The first section of this enigmatic book is entitled “Kintsugi,” translated by its author, Linda Morales Caballero, as “the beauty of scars.” And that it is; but it is something else as well. The Japanese word (金継ぎ), composed of kin (gold or golden) and tsugi (to repair) refers to the art of repairing or suturing broken objects: ceramic bowls, for example, with gold liquid. As each object breaks differently, the golden sutures take on a special beauty, and in the end what is on display, as the author rightly says, is “the beauty of the scars.”
A book of wartime poems by Alexandr Kabanov, one of Ukraine’s major poets, fighting for the independence of his country by means at his disposal – words and rhymes.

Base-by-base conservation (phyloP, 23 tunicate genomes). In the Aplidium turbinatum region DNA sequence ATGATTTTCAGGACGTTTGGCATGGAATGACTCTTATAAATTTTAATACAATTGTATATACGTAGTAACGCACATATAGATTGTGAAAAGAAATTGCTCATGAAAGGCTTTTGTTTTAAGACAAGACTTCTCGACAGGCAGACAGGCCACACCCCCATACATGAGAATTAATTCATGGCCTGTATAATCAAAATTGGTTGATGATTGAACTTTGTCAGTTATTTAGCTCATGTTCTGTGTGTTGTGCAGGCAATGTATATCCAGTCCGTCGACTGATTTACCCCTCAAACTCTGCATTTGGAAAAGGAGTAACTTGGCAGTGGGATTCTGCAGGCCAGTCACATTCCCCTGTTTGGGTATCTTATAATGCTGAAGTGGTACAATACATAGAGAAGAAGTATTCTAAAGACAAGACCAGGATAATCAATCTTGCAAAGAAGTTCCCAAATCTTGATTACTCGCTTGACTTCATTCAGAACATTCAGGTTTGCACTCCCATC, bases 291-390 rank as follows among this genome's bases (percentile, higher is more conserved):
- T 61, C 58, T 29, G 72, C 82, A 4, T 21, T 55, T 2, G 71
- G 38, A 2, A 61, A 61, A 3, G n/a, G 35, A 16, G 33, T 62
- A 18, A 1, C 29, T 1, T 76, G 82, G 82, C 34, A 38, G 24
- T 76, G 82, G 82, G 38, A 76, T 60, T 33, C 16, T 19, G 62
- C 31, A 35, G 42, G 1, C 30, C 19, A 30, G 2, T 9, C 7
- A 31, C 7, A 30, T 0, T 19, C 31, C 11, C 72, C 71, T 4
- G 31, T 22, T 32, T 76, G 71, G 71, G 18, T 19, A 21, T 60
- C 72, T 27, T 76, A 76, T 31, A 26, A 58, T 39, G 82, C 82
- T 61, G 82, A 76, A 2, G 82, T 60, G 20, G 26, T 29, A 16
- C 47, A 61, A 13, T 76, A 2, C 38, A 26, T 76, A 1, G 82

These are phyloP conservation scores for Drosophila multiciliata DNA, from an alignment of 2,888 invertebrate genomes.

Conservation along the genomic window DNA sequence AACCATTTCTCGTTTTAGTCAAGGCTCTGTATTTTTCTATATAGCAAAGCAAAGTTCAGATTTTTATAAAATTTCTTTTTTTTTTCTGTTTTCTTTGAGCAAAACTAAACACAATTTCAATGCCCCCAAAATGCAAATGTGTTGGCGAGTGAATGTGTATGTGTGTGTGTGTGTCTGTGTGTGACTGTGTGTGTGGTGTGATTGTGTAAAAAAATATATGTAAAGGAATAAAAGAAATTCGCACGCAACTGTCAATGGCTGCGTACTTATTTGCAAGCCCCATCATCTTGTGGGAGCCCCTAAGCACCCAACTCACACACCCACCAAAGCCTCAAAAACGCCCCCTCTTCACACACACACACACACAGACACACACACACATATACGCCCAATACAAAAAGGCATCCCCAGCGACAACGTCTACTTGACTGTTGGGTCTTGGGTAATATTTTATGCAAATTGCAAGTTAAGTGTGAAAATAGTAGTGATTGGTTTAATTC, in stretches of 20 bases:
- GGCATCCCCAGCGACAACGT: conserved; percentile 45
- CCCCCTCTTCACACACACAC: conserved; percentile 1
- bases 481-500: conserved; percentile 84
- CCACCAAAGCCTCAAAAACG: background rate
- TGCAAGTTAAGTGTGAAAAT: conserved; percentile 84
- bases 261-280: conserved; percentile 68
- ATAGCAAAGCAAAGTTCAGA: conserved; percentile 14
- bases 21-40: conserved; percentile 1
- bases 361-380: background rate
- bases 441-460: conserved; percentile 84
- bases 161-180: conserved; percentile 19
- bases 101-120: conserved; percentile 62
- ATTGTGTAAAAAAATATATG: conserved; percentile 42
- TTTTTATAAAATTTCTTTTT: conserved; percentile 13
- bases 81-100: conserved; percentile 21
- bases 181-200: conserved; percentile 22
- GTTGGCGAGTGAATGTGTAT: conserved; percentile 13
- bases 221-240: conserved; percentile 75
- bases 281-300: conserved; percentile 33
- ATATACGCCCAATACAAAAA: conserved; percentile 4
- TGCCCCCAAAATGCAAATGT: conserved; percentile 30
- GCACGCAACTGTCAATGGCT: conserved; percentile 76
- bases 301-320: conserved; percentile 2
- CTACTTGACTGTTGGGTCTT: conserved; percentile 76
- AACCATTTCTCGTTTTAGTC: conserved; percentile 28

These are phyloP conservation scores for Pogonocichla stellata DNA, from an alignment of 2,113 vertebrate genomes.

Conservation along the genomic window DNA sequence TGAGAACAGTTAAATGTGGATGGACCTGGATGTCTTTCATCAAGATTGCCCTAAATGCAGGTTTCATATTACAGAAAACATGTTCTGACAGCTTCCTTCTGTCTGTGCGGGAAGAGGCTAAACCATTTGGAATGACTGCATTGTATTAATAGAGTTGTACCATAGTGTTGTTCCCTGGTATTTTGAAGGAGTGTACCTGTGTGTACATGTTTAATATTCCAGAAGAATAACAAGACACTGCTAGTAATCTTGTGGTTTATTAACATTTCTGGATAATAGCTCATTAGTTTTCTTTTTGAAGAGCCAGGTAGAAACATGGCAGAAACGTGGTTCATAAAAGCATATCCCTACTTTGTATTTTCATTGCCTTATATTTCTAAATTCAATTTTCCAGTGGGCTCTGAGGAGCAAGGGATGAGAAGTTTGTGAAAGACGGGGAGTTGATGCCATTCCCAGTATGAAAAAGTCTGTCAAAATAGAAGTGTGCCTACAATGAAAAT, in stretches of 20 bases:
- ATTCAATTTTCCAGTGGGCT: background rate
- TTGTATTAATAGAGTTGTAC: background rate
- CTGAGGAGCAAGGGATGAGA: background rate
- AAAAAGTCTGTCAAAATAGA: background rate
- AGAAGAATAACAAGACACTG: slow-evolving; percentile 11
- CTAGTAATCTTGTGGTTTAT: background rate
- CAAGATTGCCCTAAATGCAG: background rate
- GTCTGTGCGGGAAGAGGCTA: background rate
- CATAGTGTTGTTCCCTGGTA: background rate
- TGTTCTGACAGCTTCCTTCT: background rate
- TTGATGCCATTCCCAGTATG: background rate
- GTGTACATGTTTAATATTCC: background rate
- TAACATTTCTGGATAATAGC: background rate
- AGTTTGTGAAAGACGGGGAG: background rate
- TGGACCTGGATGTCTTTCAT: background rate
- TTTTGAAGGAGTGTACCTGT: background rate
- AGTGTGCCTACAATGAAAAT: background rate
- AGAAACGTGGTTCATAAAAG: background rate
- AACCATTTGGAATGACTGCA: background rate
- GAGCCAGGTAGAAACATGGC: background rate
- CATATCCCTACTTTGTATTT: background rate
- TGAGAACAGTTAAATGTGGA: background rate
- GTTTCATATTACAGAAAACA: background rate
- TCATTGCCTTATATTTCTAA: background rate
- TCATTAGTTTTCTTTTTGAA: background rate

In this collection, Andrey Kneller has woven together his own poems with his translations of one of the most recognized and celebrated contemporary Russian poets, Vera Pavlova.
This collection, compiled, translated, and edited by poet and scholar Ian Probstein, provides Anglophone audiences with a powerful selection of Mandelstam’s most beloved and haunting poems.
Four teenagers grow inseparable in the last days of the Soviet Union—but not all of them will live to see the new world arrive in this powerful debut novel, loosely based on Anton Chekhov’s The Cherry Orchard.
A book of poems in Russian by Victor Enyutin (San Francisco, 1983). Victor Enyutin is a Russian writer, poet, and sociologist who emigrated to the US from the Soviet Union in 1975.